The damage done by plastics and how recycling and going plastic-free can mitigate that damage are a huge point of discussion for brands and publishers alike, and we examined the trend in a recent report.
This report is the first of a series of reports we intend to do on what are seen as ‘big topics’ in society, some of the broader challenges that many countries and companies are facing into as the culture changes. This particular report will focus on how we are dealing with plastics and sustainability as a society.
We took a look at the conversation around plastics from a number of perspectives, from innovation to problems caused by excess plastic.
Engagement to plastics content has generally been on an uptrend since the beginning of the period we looked at, which started in August 2018. Between then and the end of October 2018, it was hovering at around 500,000 engagements per week, until late October 2018, when there was a sudden spike to two million engagements for the week, and it has generally been trending upwards ever since.
Engagement to content about plastics and sustainability peaked at 3 million in March of 2019 and has fallen away since then a little, but it is still significantly higher week-to-week than it was at the start of the period we are looking at, though of course there are slight variations. There was a small dip in the last part of July, but engagement rose again almost immediately.
The publisher that garnered the most engagement around plastic content for the last twelve months was the BBC, whose content drove some seven million engagements for the period. Shortly behind the BBC were other publishers that you might expect to see writing about this topic, which included CNN and The Guardian, who had 4.3 million and 2.9 million engagements to their content on the theme respectively.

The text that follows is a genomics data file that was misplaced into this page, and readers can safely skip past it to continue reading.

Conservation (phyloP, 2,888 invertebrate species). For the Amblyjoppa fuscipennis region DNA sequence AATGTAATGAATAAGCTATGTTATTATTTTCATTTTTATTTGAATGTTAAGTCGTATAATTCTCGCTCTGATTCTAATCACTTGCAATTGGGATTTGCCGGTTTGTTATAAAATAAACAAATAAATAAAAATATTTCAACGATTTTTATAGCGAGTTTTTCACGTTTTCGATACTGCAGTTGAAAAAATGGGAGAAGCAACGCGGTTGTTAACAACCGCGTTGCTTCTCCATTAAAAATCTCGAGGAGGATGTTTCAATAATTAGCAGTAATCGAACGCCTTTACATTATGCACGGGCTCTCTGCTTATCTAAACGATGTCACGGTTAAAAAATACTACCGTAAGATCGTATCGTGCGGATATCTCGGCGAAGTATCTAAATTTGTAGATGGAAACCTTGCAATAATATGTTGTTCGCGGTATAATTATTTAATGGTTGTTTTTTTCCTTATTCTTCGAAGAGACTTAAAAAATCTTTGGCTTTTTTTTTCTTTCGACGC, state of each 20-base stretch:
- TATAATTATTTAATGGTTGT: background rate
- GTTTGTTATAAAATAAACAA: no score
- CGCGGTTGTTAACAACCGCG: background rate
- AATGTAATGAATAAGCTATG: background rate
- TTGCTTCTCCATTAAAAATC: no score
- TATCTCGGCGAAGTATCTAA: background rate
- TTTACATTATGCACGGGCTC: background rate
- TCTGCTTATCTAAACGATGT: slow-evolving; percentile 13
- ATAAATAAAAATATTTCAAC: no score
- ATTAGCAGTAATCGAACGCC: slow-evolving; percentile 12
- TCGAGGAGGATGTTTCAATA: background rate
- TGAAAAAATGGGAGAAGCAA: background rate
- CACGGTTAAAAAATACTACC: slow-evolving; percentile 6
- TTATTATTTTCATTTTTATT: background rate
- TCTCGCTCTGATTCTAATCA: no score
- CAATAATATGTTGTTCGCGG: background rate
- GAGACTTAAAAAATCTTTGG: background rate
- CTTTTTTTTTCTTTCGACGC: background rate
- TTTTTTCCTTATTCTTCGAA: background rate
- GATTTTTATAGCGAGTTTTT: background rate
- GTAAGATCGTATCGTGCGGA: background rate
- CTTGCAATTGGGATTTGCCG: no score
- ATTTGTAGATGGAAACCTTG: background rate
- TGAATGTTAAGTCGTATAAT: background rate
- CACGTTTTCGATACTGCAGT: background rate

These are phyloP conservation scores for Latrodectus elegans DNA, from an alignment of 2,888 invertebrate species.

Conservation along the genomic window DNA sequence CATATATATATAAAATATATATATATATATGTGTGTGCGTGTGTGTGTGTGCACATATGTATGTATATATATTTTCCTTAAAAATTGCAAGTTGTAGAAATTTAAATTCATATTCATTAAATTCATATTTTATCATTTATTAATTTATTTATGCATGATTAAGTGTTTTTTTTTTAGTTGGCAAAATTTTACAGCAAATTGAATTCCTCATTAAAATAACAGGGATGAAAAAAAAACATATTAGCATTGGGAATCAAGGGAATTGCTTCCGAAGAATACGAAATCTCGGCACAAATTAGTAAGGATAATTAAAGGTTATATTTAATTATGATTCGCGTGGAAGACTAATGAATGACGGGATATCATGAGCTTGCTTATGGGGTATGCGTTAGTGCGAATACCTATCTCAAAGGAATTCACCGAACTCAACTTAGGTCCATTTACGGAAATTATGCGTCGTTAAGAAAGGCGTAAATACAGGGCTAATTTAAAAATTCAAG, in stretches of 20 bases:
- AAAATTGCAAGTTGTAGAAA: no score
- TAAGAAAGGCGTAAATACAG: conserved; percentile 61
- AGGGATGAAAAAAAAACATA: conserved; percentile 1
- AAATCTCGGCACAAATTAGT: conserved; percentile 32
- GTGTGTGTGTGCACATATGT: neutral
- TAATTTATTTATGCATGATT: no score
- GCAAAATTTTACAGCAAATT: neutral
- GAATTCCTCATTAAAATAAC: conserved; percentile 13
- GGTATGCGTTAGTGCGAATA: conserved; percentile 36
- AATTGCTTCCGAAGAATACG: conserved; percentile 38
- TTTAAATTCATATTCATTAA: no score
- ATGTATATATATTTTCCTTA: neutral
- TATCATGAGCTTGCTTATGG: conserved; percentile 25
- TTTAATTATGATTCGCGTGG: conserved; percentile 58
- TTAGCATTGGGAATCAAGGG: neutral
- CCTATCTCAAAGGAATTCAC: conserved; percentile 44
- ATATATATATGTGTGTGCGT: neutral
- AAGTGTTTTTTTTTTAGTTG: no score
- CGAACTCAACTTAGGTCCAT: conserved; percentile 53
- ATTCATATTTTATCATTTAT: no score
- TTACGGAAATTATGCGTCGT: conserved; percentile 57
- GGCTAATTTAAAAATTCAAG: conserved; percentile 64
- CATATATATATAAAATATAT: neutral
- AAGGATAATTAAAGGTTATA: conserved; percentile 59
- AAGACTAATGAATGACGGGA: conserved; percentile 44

Alongside the traditional big publishers, we also saw some successes for publishers that may not be so familiar. Intelligent Living was the fourth most engaged web publisher for the plastic topic with 2.5 million engagements, while returntonow.net was sixth, also driving more than 2 million engagements. The list was rounded out by other big publishers such as Fox, NBC, The Independent, and The Daily Mail.
The most engaged web content did not, however, come from any of the big publishers from the previous list, but rather from Singaporean publisher Mothership. Their article on a Thai supermarket that was using banana leaves in lieu of plastic packaging was the most engaged of any article on the topic, with more than 1.5 million engagements. Intelligent Living rounded out the top three, with a success story about Costa Rica becoming plastic-free and carbon-free by 2021, and one about wild grass being used as plastic straws.
Innovations around recycling and success stories tended to perform well at the very top of the rankings, but there were also a number of articles about problems caused by plastic pollution, mainly to do with animals dying as a result of suffocation, as we can see with the death of a whale ranking twice in the top ten stories.
If you want to read more about the publishers leading the conversation around plastics, which brands are taking action on plastics, the type of stories that tend to drive engagement around plastic, and the top formats of Facebook posts about plastic, you can download the full report here.